Blood pressure monitoring is critical in the assessment and treatment of hospitalized infants. Two methods are commonly used to obtain measurements: Invasive arterial line measurement and noninvasive cuff measurements. The purpose of this study was to validate previous research supporting the use of noninvasive calf cuff measurements and to compare the values of calf and upper arm blood pressure measurements in hospitalized infants. A descriptive correlational design was used to investigate the convenience sample of 26 infants in a neonatal intensive care unit. Data obtained through chart review was analyzed using the Pearson r with a significance level of0.05. Results showed a positive correlation between systolic values and mean arterial pressure calculations, but a low correlation between diastolic values. No definitive conclusions can be drawn from this study, and further study is recommended.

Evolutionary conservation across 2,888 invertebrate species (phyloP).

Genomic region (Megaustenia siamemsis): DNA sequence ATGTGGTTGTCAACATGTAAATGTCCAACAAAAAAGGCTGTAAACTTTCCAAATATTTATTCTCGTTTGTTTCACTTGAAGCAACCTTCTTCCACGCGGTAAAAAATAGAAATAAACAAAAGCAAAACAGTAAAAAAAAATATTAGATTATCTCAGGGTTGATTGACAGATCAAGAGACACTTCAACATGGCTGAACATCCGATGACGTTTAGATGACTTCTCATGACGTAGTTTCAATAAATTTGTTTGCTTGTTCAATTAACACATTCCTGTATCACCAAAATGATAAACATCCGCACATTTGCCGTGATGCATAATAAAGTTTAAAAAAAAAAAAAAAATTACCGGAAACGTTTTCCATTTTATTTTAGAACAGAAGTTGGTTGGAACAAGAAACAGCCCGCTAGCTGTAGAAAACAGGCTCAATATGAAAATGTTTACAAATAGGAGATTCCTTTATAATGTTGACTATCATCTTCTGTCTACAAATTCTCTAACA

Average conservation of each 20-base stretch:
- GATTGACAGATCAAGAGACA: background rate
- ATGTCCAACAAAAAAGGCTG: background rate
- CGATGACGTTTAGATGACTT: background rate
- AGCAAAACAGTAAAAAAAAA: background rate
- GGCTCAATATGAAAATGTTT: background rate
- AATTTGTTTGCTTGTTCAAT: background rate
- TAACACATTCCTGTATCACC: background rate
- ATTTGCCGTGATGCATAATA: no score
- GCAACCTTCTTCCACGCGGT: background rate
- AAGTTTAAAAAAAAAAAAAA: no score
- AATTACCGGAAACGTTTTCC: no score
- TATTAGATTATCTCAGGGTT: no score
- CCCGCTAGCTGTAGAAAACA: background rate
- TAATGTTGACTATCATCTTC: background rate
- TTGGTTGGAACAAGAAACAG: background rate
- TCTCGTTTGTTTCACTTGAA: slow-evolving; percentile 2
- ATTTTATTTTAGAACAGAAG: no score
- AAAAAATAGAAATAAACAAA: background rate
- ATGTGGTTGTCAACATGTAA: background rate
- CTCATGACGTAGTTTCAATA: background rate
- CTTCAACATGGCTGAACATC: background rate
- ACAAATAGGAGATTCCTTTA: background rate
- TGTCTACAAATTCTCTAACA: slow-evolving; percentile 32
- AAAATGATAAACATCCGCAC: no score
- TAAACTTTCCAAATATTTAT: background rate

Wessels, Delia, "Infant Blood Pressure: The Validity of Calf Measurements" (1998). Senior Research Projects. 105.